Salimatu Amabebe

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Photography by Ashley Courter.

Salimatu Amabebe is a Nigerian-American chef and the creator of vegan-based food and event company Bliss House, which hosts cooking classes, food activism talks, and vegan Nigerian pop-up dinners. Through Bliss House, Salimatu founded Black Feast, a monthly vegan pop-up dinner that celebrates black artists and writers through food. For Salimatu, food once felt like a fight they were always enduring. Now, they see it as a creative expression that infuses community storytelling for an opportunity of reflection.

Salimatu is one of the talented chefs participating in a celebration highlighting women in the food and beverage industry, aptly named Roux, happening around Portland on October 5th and 6th. Guests can take a tour of all of Salimatu’s flavors during the festival’s main dinner, or hear them speak on the Healing Through Food + Drink panel.

October 5, 2019/ Multi-day/ Calendar Event

How did the concept for Black Feast take shape?

Black Feast started as a way to connect with, and celebrate, the black community here in Portland. It was about creating something specifically for us in a place where we are rarely centered. Black Feast is about celebrating our greatness, our style, our swag. It just felt deeply necessary for more spaces like that to exist.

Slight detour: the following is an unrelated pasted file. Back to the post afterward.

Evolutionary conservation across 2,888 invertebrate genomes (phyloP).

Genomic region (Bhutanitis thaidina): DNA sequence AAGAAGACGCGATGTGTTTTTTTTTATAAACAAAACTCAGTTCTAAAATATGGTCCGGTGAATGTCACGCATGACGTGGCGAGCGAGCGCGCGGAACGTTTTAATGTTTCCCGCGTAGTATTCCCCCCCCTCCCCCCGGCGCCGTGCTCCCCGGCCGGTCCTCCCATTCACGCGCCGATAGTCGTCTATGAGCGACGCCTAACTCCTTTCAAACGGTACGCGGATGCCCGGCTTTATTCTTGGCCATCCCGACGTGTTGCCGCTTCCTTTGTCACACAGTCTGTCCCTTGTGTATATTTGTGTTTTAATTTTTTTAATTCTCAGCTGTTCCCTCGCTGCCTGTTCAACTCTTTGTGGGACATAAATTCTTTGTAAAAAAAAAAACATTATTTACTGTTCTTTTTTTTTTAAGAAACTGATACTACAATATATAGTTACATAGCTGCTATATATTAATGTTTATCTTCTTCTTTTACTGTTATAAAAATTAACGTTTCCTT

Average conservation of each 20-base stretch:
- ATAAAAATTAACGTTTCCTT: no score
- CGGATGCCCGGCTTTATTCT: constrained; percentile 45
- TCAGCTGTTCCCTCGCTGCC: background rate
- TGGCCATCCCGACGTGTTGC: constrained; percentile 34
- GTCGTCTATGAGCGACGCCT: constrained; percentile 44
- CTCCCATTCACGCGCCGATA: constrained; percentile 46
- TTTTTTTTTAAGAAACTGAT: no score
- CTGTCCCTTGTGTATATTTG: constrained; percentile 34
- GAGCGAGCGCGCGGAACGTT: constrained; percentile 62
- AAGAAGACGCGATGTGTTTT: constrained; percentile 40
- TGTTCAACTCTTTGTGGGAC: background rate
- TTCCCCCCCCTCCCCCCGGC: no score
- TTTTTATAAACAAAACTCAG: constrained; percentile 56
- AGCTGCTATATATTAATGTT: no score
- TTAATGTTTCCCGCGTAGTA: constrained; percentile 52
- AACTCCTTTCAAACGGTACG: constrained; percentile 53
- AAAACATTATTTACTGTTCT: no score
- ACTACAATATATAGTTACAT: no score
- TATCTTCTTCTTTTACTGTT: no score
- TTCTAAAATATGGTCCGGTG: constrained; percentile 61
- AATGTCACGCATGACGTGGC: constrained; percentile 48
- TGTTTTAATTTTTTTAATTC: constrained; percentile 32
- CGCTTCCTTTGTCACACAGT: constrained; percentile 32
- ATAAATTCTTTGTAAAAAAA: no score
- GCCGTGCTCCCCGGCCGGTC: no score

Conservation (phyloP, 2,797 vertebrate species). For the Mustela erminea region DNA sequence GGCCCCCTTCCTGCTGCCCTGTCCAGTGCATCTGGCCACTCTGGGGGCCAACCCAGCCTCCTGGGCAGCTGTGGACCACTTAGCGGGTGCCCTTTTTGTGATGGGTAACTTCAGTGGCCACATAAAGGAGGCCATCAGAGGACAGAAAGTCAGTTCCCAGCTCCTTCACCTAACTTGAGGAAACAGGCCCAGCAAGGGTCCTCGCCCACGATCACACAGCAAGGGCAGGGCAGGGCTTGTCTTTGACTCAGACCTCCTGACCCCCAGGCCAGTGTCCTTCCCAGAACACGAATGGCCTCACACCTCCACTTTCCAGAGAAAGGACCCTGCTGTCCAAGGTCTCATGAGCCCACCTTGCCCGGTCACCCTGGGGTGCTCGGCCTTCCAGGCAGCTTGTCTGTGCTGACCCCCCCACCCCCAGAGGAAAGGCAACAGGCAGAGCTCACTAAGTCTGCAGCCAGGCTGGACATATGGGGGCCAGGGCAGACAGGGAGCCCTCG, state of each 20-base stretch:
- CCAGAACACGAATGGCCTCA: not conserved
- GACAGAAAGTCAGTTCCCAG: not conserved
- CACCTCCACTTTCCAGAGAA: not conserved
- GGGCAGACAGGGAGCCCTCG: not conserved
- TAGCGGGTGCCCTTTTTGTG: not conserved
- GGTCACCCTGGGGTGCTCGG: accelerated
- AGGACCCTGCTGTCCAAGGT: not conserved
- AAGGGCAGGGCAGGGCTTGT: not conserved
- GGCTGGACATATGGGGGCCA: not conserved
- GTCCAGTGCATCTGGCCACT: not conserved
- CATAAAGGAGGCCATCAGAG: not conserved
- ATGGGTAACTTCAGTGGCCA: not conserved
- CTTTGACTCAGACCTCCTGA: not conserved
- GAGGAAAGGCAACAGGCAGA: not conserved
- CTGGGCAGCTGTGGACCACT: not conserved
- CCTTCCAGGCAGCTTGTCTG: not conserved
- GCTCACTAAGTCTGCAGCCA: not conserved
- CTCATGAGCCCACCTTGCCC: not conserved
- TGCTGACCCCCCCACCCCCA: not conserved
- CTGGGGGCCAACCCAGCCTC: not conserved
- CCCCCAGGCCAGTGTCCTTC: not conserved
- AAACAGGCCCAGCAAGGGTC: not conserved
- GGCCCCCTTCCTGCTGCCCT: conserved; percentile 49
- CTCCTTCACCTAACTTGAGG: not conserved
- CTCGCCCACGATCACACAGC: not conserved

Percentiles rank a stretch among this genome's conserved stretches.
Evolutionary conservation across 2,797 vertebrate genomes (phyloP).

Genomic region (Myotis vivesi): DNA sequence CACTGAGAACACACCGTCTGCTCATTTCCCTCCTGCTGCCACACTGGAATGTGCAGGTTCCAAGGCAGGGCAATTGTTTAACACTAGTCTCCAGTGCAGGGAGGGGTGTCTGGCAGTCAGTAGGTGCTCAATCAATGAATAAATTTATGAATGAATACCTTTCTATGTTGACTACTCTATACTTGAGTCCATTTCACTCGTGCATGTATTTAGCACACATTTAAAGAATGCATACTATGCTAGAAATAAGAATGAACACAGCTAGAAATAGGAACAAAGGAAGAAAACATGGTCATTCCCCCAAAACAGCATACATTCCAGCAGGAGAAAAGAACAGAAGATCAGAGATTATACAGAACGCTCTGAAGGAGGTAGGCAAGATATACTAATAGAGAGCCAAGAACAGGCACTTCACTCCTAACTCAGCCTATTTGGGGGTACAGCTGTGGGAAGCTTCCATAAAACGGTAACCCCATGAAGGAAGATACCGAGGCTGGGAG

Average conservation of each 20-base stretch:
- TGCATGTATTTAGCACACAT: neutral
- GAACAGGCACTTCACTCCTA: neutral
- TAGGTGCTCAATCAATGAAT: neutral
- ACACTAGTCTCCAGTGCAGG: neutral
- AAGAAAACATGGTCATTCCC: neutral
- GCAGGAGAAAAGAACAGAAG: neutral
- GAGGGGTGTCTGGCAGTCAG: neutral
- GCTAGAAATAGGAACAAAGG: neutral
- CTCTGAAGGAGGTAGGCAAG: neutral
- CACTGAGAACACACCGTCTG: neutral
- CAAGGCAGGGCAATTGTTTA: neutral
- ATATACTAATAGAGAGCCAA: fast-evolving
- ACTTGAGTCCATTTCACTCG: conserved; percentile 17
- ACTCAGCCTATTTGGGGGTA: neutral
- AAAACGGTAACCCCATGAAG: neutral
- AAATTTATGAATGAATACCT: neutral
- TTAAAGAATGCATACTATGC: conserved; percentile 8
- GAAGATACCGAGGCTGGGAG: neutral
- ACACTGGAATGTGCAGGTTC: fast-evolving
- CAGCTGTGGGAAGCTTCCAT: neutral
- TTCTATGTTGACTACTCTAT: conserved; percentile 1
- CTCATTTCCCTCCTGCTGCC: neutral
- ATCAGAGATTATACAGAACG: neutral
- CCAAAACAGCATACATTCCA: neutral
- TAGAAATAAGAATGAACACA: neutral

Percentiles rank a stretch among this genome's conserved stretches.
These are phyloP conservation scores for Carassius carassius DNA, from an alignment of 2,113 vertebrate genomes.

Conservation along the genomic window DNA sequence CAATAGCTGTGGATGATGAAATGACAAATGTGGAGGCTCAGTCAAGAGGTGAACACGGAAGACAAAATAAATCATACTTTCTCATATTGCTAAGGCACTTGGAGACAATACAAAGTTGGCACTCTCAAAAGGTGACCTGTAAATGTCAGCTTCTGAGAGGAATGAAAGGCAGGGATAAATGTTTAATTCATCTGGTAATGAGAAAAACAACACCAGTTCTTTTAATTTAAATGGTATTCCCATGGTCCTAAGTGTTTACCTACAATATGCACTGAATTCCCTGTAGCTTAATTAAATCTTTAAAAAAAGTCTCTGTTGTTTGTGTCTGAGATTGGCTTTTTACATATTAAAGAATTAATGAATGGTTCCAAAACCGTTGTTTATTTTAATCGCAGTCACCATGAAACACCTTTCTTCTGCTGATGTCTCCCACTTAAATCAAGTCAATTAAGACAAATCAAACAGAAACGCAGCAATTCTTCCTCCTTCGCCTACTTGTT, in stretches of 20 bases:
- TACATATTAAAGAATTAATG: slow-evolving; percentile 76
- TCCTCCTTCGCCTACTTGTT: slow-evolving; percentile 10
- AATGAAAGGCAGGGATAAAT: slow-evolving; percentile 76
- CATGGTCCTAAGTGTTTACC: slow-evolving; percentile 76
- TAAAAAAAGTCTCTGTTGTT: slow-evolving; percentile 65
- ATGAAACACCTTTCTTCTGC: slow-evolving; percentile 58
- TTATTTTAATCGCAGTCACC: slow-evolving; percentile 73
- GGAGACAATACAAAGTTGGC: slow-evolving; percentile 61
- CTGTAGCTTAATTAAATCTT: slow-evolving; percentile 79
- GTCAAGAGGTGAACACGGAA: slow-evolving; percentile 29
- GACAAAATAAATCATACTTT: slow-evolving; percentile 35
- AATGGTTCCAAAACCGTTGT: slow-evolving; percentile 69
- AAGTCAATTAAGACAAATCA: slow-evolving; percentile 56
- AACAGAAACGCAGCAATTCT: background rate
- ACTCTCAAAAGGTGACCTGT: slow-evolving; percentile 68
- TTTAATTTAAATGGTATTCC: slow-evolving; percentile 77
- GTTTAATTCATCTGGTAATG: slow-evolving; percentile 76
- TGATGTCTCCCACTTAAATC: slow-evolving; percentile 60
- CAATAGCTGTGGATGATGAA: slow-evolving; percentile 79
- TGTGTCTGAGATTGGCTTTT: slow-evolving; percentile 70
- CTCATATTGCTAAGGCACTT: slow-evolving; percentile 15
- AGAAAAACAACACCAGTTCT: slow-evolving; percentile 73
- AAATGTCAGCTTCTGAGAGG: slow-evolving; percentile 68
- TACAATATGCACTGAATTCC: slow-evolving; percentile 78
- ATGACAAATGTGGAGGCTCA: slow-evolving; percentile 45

What feelings or experiences do you hope to inspire with your meals?

I want to create meals that center and celebrate black folks through food. I hope for my community to feel cared for and nourished. I want white people to attend and feel nourished, too, while at the same time experiencing, on some level, what it is like to participate in something that is not designed for them. I hope for black folks to feel honored, valued, and seen. I hope for white folks to tread lightly and with the utmost respect and reverence for the table we have built.

How do your roles as both a vegan chef and a visual artist intersect?

Something that has always been important to me as an artist is to make work that provides a service to my community. I see cooking as a form of artistry and artistic expression that allows me to support and be supported by my community. When it comes to cooking and visual art, I’m usually focused on the same things. I tell personal stories through food and visual art because I believe what is personal is political.

For my recent project, Black Convenience (a sampling of this project was recently shown at PICA’s TBA Festival), I designed and created a series of food products that tell stories of black identity through packaging design. Eventually, I will install them all together in one space to replicate a convenience store.

In what ways do you think food heals?

I learned to love my body through loving food. I've seen a lot of healing happen there. Not that long ago, I thought food was my enemy. I ate as little as possible and was constantly frustrated with my body for not being the way I wanted it to be. When I first started working in kitchens, I would work 11-hour shifts without eating and finish my shift with a beer.

Eventually, I realized how miserable I felt, and I started making small changes to care for myself. To this day, it is still a challenge to care for myself, but cooking always brings me home to my body in a way that nothing else does.

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